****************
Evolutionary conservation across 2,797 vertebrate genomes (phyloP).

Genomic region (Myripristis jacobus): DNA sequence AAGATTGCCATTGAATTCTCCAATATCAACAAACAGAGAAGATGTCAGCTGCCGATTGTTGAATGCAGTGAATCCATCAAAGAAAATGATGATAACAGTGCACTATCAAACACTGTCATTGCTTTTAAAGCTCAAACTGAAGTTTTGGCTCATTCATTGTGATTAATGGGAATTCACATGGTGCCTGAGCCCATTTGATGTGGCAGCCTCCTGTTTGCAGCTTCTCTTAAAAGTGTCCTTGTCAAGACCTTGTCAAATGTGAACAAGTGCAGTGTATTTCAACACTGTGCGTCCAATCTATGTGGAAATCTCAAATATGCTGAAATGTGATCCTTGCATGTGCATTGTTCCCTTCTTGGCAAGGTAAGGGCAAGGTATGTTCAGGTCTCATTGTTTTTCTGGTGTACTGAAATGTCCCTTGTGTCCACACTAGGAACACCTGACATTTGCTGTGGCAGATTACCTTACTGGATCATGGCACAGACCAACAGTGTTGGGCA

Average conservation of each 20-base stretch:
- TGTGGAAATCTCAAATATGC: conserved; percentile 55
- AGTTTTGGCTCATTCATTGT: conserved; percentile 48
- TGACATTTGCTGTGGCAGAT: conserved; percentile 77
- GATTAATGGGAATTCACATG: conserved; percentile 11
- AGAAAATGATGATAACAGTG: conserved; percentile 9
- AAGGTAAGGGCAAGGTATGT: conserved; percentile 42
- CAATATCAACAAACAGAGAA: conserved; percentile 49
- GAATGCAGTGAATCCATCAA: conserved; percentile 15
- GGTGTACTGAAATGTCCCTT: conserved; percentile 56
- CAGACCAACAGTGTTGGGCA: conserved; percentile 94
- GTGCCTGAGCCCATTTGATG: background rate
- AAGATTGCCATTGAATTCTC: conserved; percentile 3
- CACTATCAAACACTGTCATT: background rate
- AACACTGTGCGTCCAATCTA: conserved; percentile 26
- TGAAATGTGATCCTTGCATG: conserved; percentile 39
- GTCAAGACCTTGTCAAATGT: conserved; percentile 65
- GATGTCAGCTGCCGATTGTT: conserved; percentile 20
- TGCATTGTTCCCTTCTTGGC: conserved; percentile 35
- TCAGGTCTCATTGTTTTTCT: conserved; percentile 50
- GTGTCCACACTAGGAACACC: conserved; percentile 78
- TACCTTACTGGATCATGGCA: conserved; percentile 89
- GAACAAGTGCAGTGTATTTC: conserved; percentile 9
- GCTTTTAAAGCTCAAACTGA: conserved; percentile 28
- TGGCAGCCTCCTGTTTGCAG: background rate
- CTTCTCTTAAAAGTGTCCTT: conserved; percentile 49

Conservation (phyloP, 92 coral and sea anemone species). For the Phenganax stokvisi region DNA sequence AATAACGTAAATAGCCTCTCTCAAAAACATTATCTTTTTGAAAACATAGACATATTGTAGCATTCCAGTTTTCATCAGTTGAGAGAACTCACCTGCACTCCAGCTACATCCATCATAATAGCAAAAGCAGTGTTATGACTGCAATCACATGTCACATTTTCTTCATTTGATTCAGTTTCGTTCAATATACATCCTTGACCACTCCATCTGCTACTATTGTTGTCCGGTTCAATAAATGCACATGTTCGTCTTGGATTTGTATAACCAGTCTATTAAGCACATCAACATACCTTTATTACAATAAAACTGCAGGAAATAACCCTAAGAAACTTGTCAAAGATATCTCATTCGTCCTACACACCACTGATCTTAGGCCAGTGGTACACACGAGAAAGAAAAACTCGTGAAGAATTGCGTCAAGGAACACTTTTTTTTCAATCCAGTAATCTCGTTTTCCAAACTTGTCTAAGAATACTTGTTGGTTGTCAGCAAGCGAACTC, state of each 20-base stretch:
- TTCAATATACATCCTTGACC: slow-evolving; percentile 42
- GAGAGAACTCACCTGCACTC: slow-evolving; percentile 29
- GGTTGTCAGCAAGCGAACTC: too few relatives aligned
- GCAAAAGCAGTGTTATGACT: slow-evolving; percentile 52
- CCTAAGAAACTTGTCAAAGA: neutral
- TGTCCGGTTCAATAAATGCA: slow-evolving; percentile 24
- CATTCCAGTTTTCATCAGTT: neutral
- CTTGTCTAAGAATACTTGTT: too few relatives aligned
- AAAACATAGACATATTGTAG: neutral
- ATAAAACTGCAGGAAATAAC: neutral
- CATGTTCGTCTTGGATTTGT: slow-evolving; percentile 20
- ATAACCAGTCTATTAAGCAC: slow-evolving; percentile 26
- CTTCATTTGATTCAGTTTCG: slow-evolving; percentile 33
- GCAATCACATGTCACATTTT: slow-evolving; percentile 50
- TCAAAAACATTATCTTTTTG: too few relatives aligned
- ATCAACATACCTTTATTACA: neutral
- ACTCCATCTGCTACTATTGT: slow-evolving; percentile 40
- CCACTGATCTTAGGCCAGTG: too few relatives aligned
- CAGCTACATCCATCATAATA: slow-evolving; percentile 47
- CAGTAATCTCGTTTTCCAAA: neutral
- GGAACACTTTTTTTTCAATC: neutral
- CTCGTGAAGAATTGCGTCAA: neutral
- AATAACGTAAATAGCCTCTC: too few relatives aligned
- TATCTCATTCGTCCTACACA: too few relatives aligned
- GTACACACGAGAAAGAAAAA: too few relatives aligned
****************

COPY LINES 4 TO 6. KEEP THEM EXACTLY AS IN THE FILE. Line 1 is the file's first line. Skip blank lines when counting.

- TGTGGAAATCTCAAATATGC: conserved; percentile 55
- AGTTTTGGCTCATTCATTGT: conserved; percentile 48
- TGACATTTGCTGTGGCAGAT: conserved; percentile 77